Get this right for us, CFL

DON BRENNAN -- Ottawa Sun

, Last Updated: 1:27 AM ET

Right now it's still just a hunch, speculation, an educated guess. Nonetheless, it is a common belief from most everybody that's either in The Know or in The Know's neighbourhood.

There will be a CFL team back on Bank St. next year, they say. Take it to the bank.

Three groups want a shot at turning Frank Clair Stadium into their very own bakery (where they make bread? Another word for money? Get it?) despite the fact no one else who has ever tried could get the recipe quite right.

But these prospective owners have plenty of dough and ambition, plus the league is soaring like it hasn't in years, so there is good reason for optimism.

Theirs, and therefore also yours.

You should probably hold your horses, though. There appears to be an obstacle that could force an about-face, like "hi-ho" Silver "and away" might pull at the Grand Canyon.

It's a $3.5-million franchise fee.

'TOUGH SELL'

"That's probably going to be a tough sell," says one of The Know's residents. "I think some people might have the view that (the new owners) will be looking at enough of a deficit already."

Like a $4-5 million operating loss the first year, maybe.

Here's the thing about the league asking Ottawa for such a large franchise fee now: The Renegades could have been purchased for $1 in April, so long as the buyer consented to wearing all the red ink.

What's happened in the past five months to drive the price tag up $3,499,999?

Also, there'd still be a team in the nation's capital had the CFL not been so careless with the one that last folded. Isn't it about time the league admit the mistakes it made by promising the Brad Watters group a salary cap, blowing an off-season's worth of marketing by waiting until the eve of training camp before allowing the Gliebermans to assume ownership, and permitting Tom Wright to keep the same travel agent even after the guy had made the mistake of sending the commissioner on a vacation when the CFL was facing a crisis once before?

If there has to be a franchise fee, why not keep it to the $700,000 the league supposedly had to pay the Winnipeg Blue Bombers to move east from the West Division when Ottawa was turfed last winter?

It's already been reduced once -- from the $6 million the league was going to ask for originally -- as has been the demand for a security bond (from $10 million to $3.5 million) that comes with an insistence the owner maintains a $4-million bank balance.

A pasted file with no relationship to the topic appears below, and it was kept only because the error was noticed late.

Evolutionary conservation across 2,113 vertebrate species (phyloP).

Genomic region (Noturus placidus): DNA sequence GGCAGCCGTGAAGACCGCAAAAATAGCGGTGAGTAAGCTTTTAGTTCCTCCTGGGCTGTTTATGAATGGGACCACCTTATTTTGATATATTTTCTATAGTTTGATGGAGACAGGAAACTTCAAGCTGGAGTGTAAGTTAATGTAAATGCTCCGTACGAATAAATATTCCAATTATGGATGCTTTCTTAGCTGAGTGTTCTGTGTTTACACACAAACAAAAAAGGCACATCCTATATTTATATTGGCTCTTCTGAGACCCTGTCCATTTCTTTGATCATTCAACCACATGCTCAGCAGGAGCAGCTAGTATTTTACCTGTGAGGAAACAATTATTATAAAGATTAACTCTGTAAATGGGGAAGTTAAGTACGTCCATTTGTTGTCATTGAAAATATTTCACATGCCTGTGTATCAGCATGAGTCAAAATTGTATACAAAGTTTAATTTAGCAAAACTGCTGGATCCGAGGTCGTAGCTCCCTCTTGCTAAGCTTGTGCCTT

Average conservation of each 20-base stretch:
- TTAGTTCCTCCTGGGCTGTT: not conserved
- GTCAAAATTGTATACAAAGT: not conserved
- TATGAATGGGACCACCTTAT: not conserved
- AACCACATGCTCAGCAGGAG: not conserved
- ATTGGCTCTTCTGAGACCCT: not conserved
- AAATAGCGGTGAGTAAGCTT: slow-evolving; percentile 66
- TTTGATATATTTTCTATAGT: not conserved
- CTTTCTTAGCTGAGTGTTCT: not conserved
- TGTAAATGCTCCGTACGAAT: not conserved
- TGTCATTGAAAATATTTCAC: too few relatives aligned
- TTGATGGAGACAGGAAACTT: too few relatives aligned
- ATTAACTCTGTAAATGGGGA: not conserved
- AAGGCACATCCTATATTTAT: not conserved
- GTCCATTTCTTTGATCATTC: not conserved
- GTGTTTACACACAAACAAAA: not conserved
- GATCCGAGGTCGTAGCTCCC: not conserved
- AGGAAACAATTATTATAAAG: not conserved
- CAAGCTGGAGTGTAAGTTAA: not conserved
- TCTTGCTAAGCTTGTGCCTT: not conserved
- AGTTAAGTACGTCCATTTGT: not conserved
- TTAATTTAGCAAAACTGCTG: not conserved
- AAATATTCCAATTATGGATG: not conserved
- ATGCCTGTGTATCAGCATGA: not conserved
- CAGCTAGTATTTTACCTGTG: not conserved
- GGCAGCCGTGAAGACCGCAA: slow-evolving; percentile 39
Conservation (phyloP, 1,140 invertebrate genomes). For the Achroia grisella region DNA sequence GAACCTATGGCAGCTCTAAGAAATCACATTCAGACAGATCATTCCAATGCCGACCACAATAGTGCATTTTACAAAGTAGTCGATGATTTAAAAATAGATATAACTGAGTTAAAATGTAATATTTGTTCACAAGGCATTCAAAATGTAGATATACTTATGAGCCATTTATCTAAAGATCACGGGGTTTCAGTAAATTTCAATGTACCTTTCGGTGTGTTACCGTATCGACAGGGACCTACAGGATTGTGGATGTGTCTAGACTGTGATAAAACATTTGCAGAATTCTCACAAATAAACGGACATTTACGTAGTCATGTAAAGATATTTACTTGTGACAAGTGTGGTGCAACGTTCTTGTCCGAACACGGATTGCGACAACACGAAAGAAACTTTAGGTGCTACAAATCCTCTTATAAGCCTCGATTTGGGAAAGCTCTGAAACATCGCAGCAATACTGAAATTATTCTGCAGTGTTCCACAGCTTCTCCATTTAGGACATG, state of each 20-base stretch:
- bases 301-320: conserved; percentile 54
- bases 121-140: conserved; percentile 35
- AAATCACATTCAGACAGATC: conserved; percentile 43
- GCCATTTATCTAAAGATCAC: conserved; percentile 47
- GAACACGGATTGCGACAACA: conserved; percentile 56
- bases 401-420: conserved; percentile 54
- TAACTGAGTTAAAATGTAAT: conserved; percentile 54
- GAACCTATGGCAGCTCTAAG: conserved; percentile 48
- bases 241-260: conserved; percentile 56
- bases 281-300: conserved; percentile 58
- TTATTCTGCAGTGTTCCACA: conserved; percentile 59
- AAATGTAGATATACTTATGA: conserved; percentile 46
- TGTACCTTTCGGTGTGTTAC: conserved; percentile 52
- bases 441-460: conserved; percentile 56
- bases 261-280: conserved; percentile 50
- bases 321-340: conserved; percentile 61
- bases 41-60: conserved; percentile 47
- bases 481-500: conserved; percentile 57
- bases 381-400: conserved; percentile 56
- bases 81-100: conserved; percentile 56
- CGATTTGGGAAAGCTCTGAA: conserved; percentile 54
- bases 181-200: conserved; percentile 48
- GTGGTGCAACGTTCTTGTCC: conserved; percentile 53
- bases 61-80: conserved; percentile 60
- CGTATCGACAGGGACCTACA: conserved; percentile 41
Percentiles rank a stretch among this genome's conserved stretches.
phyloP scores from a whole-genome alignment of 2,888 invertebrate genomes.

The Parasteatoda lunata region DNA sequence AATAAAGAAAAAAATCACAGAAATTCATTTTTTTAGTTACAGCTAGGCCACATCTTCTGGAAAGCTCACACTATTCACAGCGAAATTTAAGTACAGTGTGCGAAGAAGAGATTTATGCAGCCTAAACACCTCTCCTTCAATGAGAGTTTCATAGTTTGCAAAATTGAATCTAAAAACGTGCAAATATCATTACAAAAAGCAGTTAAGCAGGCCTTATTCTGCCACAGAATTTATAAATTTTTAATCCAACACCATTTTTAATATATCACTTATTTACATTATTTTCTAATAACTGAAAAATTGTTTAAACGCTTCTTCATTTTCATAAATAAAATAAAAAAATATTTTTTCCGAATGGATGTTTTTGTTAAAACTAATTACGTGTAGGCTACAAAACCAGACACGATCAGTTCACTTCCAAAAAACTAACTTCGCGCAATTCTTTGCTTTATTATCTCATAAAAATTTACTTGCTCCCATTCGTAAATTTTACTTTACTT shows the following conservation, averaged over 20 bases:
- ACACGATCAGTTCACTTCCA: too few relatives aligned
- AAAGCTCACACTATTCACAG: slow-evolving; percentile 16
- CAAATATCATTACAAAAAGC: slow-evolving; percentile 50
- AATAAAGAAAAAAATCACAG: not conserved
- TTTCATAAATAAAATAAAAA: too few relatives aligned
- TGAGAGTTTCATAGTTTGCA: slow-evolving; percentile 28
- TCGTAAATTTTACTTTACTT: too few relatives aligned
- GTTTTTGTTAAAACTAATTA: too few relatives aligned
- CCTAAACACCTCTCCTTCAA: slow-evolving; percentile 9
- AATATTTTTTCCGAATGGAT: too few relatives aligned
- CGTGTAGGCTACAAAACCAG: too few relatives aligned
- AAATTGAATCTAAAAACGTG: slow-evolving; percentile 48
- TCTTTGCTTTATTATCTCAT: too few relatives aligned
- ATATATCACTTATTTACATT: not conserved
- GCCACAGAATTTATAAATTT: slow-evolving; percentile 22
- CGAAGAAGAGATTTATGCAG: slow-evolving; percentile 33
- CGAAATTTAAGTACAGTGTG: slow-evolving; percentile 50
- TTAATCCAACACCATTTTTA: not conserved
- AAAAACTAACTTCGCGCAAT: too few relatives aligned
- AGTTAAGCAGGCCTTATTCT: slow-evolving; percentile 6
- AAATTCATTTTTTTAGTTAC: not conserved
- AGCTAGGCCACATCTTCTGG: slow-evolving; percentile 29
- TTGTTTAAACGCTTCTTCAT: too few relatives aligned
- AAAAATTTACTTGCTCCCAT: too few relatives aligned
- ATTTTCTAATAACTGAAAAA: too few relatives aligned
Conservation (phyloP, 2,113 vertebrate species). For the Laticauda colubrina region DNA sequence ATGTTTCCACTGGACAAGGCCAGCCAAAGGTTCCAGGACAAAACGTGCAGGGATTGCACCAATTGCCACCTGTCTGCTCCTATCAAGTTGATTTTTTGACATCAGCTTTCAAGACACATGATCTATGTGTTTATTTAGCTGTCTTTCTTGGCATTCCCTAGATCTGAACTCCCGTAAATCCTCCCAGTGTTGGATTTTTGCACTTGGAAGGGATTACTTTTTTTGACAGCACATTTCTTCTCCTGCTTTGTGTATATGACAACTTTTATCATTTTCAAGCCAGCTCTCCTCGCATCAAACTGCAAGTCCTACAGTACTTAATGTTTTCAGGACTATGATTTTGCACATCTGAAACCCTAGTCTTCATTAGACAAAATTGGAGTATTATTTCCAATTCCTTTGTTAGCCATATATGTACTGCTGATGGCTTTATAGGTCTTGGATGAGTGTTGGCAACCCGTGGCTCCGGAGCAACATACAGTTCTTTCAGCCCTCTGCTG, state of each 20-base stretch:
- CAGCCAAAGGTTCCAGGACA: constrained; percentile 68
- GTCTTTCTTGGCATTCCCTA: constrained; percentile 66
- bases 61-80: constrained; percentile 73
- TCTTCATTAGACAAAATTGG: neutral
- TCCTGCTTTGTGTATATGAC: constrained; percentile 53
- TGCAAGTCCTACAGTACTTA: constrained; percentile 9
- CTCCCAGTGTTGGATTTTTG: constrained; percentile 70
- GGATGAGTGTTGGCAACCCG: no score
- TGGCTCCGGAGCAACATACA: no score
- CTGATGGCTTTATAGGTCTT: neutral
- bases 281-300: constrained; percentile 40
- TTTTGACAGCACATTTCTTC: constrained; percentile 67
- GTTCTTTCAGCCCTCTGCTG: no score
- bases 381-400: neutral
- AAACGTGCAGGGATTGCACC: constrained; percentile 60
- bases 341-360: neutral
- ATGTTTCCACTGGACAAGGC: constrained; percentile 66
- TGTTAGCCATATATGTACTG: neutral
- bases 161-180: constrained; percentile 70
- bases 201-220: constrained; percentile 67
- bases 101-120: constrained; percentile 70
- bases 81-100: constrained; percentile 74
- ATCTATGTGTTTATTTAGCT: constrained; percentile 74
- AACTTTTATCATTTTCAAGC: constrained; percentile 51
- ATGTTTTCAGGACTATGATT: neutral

Convincing the governors to back off on the franchise fee some more won't be easy. They'll consider such a move to be devaluing membership in their exclusive club. But allowing the new owner in Ottawa to spend his money on making the team work rather than throwing another $3.5- million burden on his back might help those who dispute the popular opinion that the governors are a shortsighted bunch.

"This isn't about 2007 or 2008," Calgary Stampeders president (and chairman of the franchise committee) Ted Hellard said on the radio a while back. "This is about 2022."

Prove it.

Meanwhile, it's easy to imagine the league fumbling away this opportunity altogether.

What if the best group --generally considered to be Golden Gate Capital Corp., which is headed by former political aide Anthony Primerano and now includes highly respected 67's owner Jeff Hunt -- decides to balk at the franchise fee while one or the other two has no problem paying it?

Without knowing all the identities and intentions of the 8-10 American investors led by Jesse Palmer's dad Bill, or the details surrounding a third group fronted by vocalist/beer man Frank D'Angelo and his silent, billionaire partner Dr. Barry Sherman, you have to believe the best chance at success for a team would be one that has Hunt aboard.

ALL ABOUT MONEY?

But would the league think so? Or would the governors blindly jump at the $3.5 million and, say, all the zeros associated behind Sherman's name?

You'd like to think common sense will prevail, that franchise fee or no franchise fee the CFL recognizes the opportunity it has with the Hunt reputation leading what will surely be the last grasp in the capital.

Hopefully, it won't be influenced by its own greed or belief in a knight with whiter, shinier armour coming this way in the future. Those in The Know say it's going to happen now.

Keep your fingers crossed that the CFL has changed --at least when it comes to the handling of Ottawa -- and doesn't let the ball slip away once again.


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